Practice Development Dispatch

New Homework Assignment

I am often asked the questions, “How do I assign relevant homework to couples that I am seeing? Do you have suggestions for fine tuning homework uniquely to each couple?” This month I thought I would share an easy to use, yet highly productive homework assignment. This assignment deepens each partner's understanding of how the other thinks about a particularly charged topic. Let's say that a couple is fighting about how they each discipline their kids. One says, “you are too strict.” The other retorts “you are too loose.” The more lenient partner wants support from the other, and you know that any superficial agreement they make will fall apart quickly.… Read more...

how to make your ex boyfriend want you again

a way to win your ex back how to get your ex girlfriend to come back or how can you make your girlfriend to get back with you how to write a letter to win your boyfriend back, etc.… Read more...

Identify Two Common Inhibitors to Progress in Couples Therapy

  This month, we thought we'd address the problem of being “lost and wandering” in the middle stage of couples therapy. This can be tough because the couple may not tell you directly. You may not want to admit it to yourself. Or, if you admit it, it may take you time to figure out how to get back on track. Here are some ideas to simplify the process of regrouping. If you are “lost and wandering,” it is often the result of one of the following two problems. I. GOAL DIFFICULTY: You have lost track of the original goal, or the partners have become vague and ill-defined about their own goals.… Read more...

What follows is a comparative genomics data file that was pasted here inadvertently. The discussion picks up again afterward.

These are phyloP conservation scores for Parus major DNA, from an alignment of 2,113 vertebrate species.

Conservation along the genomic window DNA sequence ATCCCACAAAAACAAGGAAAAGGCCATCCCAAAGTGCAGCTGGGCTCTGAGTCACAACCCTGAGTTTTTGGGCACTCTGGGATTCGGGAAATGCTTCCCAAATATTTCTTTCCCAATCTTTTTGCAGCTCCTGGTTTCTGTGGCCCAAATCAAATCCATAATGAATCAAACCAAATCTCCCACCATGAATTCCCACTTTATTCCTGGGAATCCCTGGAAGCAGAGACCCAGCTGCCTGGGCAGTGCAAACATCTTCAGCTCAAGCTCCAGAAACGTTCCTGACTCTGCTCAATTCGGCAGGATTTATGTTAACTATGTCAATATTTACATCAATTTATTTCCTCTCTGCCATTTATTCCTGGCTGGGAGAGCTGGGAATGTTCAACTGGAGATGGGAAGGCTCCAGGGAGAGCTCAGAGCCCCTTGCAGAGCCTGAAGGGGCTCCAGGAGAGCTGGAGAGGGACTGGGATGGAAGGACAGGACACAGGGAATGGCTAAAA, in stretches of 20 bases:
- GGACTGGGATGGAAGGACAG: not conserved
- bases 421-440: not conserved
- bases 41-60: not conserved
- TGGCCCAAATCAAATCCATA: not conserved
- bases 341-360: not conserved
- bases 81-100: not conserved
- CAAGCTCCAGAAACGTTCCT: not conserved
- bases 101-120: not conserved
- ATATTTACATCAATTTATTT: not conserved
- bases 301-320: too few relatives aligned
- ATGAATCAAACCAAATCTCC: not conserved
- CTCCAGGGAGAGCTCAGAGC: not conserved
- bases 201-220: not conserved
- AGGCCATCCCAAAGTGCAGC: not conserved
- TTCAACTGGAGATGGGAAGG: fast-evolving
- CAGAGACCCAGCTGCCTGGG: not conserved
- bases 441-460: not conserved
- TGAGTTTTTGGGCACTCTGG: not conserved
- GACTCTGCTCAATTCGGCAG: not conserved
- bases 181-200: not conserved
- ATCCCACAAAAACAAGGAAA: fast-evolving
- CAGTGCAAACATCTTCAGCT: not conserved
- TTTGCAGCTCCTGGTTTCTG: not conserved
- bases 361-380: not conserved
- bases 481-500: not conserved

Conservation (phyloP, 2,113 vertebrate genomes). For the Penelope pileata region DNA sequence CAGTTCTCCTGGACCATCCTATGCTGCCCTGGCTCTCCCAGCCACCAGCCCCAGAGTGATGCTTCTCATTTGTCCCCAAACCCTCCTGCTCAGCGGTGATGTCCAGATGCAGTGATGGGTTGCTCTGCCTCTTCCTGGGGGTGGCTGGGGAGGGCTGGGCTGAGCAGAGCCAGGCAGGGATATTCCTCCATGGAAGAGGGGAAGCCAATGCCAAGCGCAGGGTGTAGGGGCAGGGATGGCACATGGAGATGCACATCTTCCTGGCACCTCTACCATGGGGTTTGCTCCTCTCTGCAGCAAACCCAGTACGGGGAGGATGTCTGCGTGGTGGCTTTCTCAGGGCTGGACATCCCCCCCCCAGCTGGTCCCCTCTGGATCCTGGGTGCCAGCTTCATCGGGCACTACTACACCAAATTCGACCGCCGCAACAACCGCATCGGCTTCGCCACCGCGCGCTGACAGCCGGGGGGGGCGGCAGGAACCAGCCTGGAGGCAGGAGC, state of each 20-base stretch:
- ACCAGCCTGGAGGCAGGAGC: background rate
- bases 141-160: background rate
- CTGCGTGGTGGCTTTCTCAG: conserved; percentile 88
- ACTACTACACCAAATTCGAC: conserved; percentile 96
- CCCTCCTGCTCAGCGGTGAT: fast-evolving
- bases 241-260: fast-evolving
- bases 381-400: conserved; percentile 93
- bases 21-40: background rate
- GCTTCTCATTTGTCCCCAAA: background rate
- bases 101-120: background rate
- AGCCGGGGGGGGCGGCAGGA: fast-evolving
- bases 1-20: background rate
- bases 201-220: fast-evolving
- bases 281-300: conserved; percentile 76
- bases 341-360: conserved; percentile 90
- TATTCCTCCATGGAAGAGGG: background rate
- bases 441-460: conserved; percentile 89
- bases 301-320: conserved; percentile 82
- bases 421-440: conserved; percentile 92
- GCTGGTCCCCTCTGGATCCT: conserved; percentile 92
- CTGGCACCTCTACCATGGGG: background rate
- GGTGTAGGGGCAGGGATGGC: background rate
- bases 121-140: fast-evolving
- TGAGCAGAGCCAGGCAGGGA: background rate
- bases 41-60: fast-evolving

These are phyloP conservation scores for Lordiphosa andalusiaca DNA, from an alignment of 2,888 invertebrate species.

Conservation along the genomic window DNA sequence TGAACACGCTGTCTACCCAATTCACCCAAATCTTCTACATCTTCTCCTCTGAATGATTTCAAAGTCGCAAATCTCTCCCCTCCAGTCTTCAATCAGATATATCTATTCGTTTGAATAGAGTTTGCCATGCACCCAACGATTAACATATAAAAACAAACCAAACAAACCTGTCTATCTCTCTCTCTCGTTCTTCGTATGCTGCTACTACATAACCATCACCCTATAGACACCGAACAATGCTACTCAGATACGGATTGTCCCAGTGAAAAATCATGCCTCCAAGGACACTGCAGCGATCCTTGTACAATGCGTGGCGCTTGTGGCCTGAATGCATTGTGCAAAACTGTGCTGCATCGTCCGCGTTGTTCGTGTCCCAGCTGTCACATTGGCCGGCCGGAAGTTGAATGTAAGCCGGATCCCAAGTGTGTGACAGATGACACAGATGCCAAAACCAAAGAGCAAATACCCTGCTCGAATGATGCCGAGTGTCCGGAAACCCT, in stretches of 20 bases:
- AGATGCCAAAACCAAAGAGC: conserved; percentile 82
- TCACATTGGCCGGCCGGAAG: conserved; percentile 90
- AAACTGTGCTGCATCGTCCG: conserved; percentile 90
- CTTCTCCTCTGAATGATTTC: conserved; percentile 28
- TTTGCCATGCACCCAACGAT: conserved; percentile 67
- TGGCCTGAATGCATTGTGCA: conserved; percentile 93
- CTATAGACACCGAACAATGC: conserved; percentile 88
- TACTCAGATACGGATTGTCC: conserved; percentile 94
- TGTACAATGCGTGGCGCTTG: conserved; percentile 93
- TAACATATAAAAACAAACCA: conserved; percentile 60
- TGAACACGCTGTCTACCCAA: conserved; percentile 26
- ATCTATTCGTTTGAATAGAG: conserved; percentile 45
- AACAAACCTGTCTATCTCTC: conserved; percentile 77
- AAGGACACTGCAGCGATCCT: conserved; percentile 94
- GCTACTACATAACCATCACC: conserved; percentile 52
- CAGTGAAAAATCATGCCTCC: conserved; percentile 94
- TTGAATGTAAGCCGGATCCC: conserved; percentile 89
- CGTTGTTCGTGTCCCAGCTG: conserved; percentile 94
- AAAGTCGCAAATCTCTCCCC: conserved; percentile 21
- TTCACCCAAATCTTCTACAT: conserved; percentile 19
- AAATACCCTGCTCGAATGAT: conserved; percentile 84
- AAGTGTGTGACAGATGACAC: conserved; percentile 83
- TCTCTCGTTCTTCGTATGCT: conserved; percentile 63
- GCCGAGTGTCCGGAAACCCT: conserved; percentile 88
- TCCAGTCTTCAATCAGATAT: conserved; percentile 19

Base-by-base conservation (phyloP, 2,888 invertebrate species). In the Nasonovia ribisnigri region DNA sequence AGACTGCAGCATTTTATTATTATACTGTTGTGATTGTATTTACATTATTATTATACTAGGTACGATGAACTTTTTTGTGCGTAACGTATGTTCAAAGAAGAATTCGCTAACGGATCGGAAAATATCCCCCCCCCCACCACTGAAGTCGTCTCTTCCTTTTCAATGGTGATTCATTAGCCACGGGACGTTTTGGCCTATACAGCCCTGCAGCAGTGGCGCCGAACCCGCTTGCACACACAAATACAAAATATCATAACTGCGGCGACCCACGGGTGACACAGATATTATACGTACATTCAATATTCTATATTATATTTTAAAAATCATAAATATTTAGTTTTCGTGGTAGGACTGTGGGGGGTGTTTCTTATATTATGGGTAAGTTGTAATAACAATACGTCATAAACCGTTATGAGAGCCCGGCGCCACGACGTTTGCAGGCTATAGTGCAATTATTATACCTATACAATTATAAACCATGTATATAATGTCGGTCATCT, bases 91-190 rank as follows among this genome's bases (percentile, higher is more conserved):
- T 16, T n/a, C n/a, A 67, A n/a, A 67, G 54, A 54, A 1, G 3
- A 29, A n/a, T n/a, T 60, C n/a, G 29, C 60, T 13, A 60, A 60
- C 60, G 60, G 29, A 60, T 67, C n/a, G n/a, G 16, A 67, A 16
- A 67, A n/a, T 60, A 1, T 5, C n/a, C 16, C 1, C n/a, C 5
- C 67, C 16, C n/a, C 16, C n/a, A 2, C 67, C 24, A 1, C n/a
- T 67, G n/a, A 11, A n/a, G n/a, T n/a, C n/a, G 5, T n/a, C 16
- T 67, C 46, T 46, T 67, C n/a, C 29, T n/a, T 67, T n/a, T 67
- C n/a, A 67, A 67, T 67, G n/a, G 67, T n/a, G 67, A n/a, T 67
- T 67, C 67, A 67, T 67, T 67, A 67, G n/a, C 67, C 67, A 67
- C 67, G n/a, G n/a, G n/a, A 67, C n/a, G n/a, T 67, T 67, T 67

Better Communication Now

…Transferring Initiator-Inquirer Skills Learned in Therapy Sessions to Home We love getting questions and comments from our readers. This month we will answer a wonderful question that came from Heather in San Diego about helping couples achieve better communication between sessions. Heather asked: “I am successful in getting couples to do the Initiator-Inquirer in sessions, but not as successful at getting them to do the Initiator-Inquirer outside the four walls of my office. Do you have any thoughts/suggestions about how I am contributing to this and what I can do to help them push forward?” Heather's question is a common one.… Read more...

Integrating Individual Therapy Sessions into Couples Therapy

… 6 Advantages of Making This Choice This month we are writing our thoughts about the question that is asked more often than any other when we are teaching and training. The question is: Do you see partners individually when you are working with the couple? Our resounding answer is yes. There are more advantages of doing this than there are disadvantages. However, each case must be evaluated on a case by case basis. First, let's be clear. We are not talking about taking either partner into long-term, intensive individual therapy with us. We are talking about intertwining couples' and individual sessions throughout the process of couples work, while keeping each partner's goals in the forefront.… Read more...

How to Identify Failed Empathy in the Narcissistic Personality